To Debate or Not to Debate: The Contrast in Conversation in the Arizona Governor’s and Secretary of State Race

By Ronald Sampson

To debate or not to debate; that is normally not a question for close races. If you’re up by a large margin, it is more reasonable to simply shrug off the demand for one, but one would be hard pressed to find examples of Arizona candidates refusing to debate in a tight race. Yet that is what happened here recently, and it provides a stark contrast to the optics and media treatment of the one who refused to the one who debated.

One of the biggest stories to date in Arizona’s elections has been the choice of Katie Hobbs not to participate in a debate against Kari Lake. The reasons her campaign team gave came off as somewhat disingenuous; that they wanted a forum-style conversation instead of the more traditional debate, that the Republican gubernatorial debate was an embarrassing mess (which is not unfair to say), and that debates can’t be held with someone with a tenuous grasp of facts.

However, there are two clear examples of how this reason doesn’t hold water. In addition to now-President Biden successfully engaging in debates with then-President Trump (someone who the political left would see as just as disengaged with the truth as Lake), Adrian Fontes showed how it is done with Mark Finchem in their debate for the Secretary of State race.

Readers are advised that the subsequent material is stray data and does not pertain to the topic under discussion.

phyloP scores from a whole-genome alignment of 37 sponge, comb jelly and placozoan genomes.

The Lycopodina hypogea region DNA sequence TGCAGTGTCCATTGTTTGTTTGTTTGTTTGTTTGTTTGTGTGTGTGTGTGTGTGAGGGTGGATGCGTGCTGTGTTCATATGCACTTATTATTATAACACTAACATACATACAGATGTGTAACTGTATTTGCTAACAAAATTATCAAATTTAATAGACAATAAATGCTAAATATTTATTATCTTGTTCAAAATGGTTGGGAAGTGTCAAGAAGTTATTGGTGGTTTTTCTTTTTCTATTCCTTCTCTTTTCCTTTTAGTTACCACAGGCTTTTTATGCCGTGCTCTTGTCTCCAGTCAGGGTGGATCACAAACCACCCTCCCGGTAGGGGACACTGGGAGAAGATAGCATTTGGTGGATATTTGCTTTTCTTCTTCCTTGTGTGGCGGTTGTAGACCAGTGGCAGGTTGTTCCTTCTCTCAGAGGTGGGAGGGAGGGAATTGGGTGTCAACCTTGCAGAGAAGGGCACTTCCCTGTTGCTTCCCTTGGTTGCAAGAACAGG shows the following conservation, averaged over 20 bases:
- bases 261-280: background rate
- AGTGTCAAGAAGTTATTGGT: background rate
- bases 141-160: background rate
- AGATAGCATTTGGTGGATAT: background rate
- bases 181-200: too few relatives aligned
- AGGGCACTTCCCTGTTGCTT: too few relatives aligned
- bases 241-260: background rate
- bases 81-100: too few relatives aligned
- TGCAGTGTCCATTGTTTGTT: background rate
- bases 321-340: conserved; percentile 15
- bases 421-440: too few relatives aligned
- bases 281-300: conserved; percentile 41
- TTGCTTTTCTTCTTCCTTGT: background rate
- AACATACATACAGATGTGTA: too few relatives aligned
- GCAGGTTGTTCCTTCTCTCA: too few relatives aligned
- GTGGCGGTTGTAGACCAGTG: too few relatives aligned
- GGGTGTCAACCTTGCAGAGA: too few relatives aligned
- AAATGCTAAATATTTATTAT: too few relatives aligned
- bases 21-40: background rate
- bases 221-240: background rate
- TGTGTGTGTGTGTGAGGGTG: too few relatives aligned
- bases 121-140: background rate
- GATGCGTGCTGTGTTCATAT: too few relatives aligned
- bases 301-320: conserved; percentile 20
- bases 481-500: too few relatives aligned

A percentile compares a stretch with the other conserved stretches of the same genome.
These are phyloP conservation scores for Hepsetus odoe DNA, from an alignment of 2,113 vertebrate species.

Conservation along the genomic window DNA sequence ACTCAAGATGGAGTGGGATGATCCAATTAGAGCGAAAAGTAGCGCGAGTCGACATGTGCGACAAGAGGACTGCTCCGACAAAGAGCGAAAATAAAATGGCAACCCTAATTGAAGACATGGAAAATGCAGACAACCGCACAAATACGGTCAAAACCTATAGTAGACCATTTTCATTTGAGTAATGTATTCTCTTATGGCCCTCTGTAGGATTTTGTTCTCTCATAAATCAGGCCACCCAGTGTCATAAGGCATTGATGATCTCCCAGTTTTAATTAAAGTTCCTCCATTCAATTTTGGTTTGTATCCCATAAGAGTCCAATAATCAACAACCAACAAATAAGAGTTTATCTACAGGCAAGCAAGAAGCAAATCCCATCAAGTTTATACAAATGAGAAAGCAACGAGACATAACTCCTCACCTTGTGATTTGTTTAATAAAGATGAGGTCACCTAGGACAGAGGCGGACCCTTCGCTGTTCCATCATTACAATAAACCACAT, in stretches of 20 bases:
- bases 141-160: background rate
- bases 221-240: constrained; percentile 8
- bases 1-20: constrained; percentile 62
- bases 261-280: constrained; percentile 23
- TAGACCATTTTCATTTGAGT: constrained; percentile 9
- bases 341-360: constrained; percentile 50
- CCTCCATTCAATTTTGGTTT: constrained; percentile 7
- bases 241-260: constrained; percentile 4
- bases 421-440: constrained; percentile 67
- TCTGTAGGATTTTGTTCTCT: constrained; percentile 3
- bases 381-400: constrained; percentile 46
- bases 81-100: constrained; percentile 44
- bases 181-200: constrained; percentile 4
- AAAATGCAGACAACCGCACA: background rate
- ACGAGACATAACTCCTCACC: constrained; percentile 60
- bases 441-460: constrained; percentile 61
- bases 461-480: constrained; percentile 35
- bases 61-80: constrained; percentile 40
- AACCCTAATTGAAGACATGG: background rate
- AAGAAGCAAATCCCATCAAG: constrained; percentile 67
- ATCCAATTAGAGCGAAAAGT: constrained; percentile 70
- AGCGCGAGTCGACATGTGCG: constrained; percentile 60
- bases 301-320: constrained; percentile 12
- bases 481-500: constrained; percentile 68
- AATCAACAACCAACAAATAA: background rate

Finchem has done his best to sow doubt in the 2020 elections, was at the Capitol for the January 6th insurrection (although states that he did not enter into the Capitol itself), and has quoted conspiracy theorists routinely. Fontes came it him forcefully but did not allow it to devolve into a shouting match. He came armed with facts, demonstrated his experience, and by nearly all objective measures and analyses, won the debate. But the clearest difference was in how the media treated these two cases.

I will leave off the op-eds; after all, those are opinions, they are by nature not free of opinion, but I would highly encourage you to search for each candidate’s names with “debate” after it. It is clear, obvious, and unequivocal where the media has gone with this narrative, and rightly so.

As for the more unbiased takes, here is the one for the Governor’s race, and here is the one for the Secretary’s race. But it doesn’t matter how objective you try to be, the story is simple: one Democratic candidate chose to enter the battlefield, and one ran away.

The fact of the matter is, so precious few people actually watch debates. Jan Brewer appeared to have a mini-stroke in the opening statements of her debate against Terry Goddard for Governor, but few people remember that. Regardless of how bad a debate performance is, you can always find a soundbite or a “gotcha” moment. But when you flee from combat, that becomes the only story. That provides the vacuum that the other side can and will fill.

Arizona was a state developed by the hardiest of individuals; it was never meant to be a land for the soft and the meek. While there are always exceptions, the perception of having a fighter lead our state is important. Frankly, it’s important everywhere; how many ads have you seen lauding and praising a “fighter”? While some may call it unfortunate, one simple decision meant more than anything that could have been stated during that debate would have meant. And that will almost certainly play out when the votes are counted.